Traveling without a Map

What can I find without a map? This was the question I was forced to ask myself this fall when I arrived in London to conduct research for my dissertation in art history and realized I had forgotten to pack a map.

The great irony is that one of the focuses of my research while in London was eighteenth century maps of the British empire. I spent days at the Greenwich Maritime Museum and the British Museum, as well as collections and archives outside London, poring over maps picturing the Atlantic world—a ring of geographic sites ranging from England to the West coast of Africa, the Caribbean, and the colonies of North America surrounding the vast expanse of the ocean. This research brought me up close to the textures and images of the eighteenth-century Atlantic. With my iPad I shot detailed pictures of engraved lines, navigational marks, swirling scripts, and decorative cartouches. Some maps were hand-colored in delicate washes of green and red and blue. Others bore scribbled notes by printmakers in brown gall ink prompting their engravers to make changes.

As an art historian, the question I want to ask of these objects is not how they got people places, but how they helped people in local settings imagine the wider world of which they were a part. In my dissertation I explore how British and American peoples of the eighteenth century imagined and represented the ocean between them in art, literature, and material culture. In the period I study, navigation at sea was an uncertain and often dangerous business. Scientists and geographers were still struggling to figure out how to reliably calculate longitude on a ship. Maps were often outdated or inaccurate. The explorer James Cook complained that he and his crew could “hardly tell when we are possessed of a good sea chart until we our selves have proved it.” In other words, seafarers often didn’t know where exactly they were going, or where they even were until they were there.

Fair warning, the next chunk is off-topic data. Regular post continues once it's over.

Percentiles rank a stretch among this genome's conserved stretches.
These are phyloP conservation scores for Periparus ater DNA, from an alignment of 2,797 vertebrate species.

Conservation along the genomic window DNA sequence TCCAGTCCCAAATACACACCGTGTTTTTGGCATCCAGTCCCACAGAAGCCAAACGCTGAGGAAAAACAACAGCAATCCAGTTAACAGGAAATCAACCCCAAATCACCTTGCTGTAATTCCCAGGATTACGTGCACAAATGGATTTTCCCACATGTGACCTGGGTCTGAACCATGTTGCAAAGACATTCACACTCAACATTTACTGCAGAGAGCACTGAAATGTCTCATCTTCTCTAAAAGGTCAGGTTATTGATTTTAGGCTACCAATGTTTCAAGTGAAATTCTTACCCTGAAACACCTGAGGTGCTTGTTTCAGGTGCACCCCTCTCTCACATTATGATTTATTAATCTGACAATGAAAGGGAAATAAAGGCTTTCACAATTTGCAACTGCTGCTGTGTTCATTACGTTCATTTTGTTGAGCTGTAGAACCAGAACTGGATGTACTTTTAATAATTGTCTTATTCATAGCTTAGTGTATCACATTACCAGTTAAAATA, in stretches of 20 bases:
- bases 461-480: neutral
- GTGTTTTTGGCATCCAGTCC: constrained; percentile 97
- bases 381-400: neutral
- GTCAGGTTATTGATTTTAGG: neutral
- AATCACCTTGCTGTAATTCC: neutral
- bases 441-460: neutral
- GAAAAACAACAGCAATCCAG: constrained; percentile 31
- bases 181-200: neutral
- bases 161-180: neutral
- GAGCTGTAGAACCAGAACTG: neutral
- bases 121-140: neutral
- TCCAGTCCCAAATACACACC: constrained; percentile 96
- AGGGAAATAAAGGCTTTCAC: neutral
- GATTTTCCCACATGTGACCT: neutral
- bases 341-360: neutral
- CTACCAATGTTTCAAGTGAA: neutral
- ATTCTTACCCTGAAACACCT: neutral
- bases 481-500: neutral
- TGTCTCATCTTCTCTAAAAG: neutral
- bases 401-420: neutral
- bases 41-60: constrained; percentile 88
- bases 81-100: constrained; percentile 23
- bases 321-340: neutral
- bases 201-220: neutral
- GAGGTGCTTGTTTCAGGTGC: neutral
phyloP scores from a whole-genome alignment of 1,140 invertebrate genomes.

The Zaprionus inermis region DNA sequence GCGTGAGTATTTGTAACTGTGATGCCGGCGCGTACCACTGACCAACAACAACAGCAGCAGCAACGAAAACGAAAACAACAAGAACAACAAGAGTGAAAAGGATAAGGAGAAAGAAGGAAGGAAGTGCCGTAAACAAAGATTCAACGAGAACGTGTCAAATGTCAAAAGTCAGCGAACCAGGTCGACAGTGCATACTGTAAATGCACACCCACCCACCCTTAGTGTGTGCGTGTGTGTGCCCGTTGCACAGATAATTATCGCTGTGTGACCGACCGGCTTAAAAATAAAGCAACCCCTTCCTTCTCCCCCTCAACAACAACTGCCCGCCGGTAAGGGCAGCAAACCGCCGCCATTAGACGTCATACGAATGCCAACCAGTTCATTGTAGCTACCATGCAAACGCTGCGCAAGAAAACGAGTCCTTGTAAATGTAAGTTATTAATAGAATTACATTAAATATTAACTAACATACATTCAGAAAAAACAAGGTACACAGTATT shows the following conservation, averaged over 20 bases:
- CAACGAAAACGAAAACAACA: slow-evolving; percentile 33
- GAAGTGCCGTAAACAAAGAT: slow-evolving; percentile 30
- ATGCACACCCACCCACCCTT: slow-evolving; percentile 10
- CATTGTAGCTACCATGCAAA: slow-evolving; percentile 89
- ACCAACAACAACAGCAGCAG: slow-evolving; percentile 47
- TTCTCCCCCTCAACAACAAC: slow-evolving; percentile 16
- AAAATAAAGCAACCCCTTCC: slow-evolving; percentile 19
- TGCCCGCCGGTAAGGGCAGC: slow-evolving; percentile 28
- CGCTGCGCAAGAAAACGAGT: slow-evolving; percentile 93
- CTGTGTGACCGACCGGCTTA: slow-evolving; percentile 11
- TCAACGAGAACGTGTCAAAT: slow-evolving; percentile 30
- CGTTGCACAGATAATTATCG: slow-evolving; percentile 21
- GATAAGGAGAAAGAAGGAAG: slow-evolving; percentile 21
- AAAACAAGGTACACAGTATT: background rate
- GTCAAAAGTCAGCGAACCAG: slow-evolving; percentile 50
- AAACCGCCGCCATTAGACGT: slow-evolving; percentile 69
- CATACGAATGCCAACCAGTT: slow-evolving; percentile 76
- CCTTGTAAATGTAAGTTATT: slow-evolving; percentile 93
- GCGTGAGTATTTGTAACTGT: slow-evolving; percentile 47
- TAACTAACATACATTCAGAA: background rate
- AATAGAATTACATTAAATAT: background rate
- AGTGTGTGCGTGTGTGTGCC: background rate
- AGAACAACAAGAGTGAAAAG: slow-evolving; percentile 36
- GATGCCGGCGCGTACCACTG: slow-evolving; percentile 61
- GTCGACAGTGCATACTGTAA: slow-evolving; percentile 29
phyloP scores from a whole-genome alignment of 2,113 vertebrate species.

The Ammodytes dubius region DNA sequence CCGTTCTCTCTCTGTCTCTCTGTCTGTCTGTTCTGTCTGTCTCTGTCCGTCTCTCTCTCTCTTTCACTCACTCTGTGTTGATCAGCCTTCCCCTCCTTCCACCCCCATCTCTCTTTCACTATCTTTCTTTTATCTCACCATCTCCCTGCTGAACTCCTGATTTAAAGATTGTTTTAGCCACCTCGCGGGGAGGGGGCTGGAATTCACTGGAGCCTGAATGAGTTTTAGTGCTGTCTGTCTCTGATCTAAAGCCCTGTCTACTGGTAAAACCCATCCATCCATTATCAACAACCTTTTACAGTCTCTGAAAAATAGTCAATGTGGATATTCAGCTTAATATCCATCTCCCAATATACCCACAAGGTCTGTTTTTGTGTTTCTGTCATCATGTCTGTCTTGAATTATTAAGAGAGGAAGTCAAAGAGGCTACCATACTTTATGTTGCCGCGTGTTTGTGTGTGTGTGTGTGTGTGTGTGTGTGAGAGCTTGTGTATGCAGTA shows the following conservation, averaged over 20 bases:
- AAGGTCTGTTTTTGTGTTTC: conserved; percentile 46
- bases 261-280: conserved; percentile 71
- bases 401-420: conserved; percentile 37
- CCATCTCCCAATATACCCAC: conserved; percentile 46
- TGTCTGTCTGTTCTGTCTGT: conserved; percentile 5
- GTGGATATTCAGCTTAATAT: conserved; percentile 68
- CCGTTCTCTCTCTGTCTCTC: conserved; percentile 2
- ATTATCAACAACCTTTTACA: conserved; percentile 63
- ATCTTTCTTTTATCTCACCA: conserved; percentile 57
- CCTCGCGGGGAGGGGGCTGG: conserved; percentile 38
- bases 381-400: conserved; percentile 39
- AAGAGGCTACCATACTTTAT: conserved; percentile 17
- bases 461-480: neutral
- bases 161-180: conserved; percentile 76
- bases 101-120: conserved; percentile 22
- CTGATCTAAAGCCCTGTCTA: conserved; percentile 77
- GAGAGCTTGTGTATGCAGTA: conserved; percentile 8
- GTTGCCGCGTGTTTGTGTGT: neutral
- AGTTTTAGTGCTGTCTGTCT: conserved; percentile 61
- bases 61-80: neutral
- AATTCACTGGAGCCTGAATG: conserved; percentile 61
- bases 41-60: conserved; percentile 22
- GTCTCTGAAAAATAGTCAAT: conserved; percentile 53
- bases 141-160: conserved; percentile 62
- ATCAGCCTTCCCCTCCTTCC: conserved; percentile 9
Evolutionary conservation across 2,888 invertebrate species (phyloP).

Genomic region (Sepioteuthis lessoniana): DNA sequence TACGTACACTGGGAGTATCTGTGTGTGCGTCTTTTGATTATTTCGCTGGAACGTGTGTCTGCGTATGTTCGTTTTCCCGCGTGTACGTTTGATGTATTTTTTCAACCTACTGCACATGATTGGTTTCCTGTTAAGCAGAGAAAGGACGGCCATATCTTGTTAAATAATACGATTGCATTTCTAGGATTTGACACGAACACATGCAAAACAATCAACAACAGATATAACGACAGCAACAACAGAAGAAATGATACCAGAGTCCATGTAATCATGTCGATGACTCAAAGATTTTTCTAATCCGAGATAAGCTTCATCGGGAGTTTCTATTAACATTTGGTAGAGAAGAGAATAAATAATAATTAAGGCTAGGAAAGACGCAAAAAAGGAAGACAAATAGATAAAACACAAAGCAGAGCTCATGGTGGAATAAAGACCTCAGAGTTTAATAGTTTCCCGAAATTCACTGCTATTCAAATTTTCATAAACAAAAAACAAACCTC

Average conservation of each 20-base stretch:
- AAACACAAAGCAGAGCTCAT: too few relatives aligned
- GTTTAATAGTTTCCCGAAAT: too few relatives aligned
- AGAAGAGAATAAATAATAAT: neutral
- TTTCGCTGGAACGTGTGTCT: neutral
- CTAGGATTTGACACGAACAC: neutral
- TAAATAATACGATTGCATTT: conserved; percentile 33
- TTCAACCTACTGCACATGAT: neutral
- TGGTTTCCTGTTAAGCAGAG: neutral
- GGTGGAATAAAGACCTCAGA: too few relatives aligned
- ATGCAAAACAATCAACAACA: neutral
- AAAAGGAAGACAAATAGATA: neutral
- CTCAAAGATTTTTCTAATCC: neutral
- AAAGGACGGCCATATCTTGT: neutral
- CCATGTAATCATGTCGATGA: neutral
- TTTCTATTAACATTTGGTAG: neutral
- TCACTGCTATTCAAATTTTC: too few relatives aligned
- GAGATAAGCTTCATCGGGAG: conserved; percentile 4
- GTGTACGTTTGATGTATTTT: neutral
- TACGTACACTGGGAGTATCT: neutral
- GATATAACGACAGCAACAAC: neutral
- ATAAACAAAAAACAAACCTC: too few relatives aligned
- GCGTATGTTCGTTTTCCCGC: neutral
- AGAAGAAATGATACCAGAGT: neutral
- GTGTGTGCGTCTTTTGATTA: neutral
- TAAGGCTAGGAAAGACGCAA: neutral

The sense of being at sea that I found in the archive reflected how I felt about the state of my own research. As a graduate student, I had reached the edge of the map guiding me through completing coursework, passing my exams, and achieving doctoral candidacy. Now, at the beginning stages of my dissertation, I was a bit like a sailor uncertain of my direction, struggling to navigate with a compass and the sky.

Leaving the museum or library after hours of straining my eyes over yesterday’s maps, I found myself on the busy streets of the city, this time literally without a map of my own. While my maplessness began as an accident of ill-preparedness, it soon became a purposeful means of discovering my place in the city.
Mapless, I looked up, not down. With my feet leading, I was able to focus on what was around me. Without a map, I tramped along the banks of the Thames, encountering the sixteenth-century London of Shakespeare’s Globe and Sir Francis Drake’s Golden Hind. Without a map, I stumbled over the cobblestones of Spitalfields, finding the eighteenth-century homes and workshops of Hugoenot silk weavers. Without a map, I puffed to the top of the Naval Observatory, stood on the Prime Meridian, and gasped at the bright green parakeets that filled the air.

At least once on every walk I would capture an image with my iPhone. Like the little boats and recordings of a ship’s trajectory that showed up on the old maps I was studying, this gesture marked my place in space and time. Looking back through all the pictures I took while in London now, I see where I was, and where I was going. Traveling without a map helped me approach my research with greater curiosity and creativity. The visual record of my wanderings in the city and the archive is a sort of map that reminds me where I have been, even as I continue to chart my course toward new waters.


CASEY.portraitEmily Casey is a doctoral candidate in art history at the University of Delaware. In her research she seeks to bring global perspectives to the art, history, and material culture of the Americas. While a Smith student, Emily worked at the Smith College Museum of Art and studied abroad in Paris.

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